Citizens should decide where power lies in this country.
After the Scottish independence referendum, nothing in the UK can be the same. But if there is one thing which the referendum made clear, it was that people do not accept that these decisions should be made by politicians behind closed doors.
October 2012 ERS submits evidence to the Political and Constitutional Reform Committee
11 September 2014 ERS gathers 19 democracy experts to write to the Times calling for a Constitutional Convention
19 September 2014 Four of the five largest UK-wide parties call for a Constitutional Convention following the Scottish independence referendum
17 October 2014 ERS gathers 28 civil society and academic signatures for a letter to William Hague asking him to commit to a Constitutional Convention
11 December 2014 ERS joins forces with Unlock Democracy to hand in our 15,000-strong petition to No.10 Downing Street
17 July 2015 ERS and 12 senior academics and journalists write to the Times in support of Lord Purvis Bill establishing a Constitutional Convention
What’s a Convention?
A constitutional convention is a process for involving members of the public in making decisions about the constitutional shape of a country, region, nation or state. Conventions and assemblies on constitutional issues have been held in a number of countries and regions, including Ireland, Iceland and British Columbia. The UK also has experience of constitutional conventions, most notably the Scottish Constitutional Convention which paved the way for the creation of the Scottish Parliament.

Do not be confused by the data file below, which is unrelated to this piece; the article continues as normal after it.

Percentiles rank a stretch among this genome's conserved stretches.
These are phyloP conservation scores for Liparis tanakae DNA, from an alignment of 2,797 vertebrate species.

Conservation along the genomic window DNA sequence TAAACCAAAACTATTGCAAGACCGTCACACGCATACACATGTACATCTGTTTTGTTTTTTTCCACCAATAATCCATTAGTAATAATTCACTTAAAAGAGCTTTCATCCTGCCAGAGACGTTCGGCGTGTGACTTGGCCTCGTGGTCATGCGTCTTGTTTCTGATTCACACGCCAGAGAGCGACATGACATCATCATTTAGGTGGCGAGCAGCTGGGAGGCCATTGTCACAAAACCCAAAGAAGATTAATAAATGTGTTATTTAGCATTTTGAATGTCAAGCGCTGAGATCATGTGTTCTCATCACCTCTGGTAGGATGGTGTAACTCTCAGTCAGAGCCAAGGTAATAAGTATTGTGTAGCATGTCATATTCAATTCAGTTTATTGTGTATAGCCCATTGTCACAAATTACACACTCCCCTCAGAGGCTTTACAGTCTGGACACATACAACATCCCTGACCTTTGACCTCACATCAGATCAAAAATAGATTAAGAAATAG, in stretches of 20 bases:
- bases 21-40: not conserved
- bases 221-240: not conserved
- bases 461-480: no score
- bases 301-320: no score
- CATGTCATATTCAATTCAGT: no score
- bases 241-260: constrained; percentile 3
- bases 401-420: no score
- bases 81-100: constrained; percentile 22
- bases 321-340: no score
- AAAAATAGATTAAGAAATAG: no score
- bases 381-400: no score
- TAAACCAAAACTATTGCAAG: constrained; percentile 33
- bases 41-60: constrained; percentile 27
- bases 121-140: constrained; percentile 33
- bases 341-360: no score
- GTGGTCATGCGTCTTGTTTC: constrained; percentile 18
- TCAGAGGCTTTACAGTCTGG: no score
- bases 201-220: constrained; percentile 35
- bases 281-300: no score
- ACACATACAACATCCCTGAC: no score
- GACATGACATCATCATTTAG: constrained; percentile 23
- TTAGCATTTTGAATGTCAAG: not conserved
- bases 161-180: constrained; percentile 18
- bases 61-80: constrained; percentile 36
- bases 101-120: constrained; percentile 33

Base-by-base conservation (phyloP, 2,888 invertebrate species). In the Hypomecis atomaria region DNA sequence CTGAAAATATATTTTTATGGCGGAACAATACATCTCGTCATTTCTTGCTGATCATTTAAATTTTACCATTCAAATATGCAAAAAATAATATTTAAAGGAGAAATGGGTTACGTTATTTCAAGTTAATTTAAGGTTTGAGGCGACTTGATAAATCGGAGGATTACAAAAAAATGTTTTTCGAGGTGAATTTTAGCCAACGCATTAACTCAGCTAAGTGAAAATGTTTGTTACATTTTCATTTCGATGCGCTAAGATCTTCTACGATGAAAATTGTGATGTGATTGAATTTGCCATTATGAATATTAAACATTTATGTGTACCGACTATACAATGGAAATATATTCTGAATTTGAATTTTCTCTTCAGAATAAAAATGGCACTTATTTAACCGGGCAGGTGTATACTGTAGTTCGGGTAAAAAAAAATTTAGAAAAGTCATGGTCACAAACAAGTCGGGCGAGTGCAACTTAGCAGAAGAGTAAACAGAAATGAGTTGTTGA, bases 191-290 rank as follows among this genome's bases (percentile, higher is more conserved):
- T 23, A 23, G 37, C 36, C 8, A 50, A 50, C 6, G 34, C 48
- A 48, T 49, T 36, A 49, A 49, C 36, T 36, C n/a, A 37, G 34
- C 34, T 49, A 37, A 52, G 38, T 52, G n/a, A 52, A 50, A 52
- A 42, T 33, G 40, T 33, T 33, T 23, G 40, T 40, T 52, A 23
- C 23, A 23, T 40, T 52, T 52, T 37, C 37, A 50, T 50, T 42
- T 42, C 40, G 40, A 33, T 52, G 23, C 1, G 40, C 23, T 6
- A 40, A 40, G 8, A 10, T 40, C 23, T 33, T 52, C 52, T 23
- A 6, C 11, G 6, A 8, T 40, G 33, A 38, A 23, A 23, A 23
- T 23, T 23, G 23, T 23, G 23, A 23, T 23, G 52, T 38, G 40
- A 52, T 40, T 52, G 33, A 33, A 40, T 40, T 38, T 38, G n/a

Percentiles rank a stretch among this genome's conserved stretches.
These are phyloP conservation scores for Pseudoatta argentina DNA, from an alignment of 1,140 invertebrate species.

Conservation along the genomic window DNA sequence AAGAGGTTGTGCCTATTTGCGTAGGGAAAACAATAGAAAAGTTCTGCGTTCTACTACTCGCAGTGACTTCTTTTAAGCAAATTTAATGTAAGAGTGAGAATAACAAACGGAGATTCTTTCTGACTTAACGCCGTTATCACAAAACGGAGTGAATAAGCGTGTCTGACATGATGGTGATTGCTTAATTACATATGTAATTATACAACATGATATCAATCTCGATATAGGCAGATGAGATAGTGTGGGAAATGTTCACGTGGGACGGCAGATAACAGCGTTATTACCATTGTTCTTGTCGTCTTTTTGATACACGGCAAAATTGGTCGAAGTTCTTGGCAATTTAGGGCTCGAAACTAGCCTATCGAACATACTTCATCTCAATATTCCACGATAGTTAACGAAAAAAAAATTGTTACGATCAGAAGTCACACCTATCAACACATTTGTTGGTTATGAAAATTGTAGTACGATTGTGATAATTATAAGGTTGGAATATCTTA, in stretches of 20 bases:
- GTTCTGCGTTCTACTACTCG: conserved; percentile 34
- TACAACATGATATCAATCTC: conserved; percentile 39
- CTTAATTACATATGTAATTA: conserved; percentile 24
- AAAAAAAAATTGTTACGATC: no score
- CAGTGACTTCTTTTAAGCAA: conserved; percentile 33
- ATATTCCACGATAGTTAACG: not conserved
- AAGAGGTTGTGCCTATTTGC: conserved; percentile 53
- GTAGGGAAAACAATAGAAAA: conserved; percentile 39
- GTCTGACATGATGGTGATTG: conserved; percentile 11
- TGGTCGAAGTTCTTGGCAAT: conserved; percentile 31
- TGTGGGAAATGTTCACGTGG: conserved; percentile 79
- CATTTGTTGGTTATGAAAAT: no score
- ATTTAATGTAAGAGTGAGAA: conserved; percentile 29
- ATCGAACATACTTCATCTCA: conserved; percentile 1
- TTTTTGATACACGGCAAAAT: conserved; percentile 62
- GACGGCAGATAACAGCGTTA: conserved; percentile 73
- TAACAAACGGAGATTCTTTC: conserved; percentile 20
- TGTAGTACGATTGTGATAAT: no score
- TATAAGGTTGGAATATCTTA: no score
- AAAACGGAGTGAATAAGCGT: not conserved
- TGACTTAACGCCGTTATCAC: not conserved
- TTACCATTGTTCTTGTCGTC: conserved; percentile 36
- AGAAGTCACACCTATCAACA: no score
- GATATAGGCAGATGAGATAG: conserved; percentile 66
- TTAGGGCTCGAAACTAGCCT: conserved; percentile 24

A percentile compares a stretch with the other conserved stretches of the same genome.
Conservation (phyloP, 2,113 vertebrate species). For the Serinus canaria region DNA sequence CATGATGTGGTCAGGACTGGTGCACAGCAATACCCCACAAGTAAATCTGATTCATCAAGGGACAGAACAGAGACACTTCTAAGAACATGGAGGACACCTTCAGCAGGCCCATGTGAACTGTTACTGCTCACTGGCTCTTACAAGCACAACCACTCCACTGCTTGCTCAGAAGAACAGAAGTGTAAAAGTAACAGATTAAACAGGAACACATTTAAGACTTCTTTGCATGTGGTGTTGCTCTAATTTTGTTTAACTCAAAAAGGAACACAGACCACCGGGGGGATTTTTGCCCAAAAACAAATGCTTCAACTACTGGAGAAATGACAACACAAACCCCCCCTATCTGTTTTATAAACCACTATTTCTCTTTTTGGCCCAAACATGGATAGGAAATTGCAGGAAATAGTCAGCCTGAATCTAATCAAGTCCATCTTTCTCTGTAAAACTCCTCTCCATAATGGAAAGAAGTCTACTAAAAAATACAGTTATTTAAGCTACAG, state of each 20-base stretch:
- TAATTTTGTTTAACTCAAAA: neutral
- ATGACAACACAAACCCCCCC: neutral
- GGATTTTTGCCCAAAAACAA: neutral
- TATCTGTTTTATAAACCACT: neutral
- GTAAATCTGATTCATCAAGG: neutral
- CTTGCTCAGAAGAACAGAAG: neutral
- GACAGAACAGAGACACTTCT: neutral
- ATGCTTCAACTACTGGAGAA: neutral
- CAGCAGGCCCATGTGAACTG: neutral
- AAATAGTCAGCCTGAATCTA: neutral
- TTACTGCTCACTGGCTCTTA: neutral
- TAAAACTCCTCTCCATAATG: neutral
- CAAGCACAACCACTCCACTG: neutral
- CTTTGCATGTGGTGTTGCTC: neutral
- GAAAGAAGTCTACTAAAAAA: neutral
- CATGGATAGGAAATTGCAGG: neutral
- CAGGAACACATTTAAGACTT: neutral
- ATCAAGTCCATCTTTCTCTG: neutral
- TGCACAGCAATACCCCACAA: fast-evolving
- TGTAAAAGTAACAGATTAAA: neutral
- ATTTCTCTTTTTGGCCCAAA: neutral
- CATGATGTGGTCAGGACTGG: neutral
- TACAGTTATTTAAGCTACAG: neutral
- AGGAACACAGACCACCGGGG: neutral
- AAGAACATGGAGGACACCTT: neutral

The design and composition of these conventions reflect the unique geographical, historical and political make up of each of these areas, and the moment in time in which the conventions took place. While there are lessons to be drawn, the UK will need a convention suited to its own distinct composition and needs.
It’s time for an English Constitutional Convention, citizen-led Constitutional Convention to decide the future shape of our country.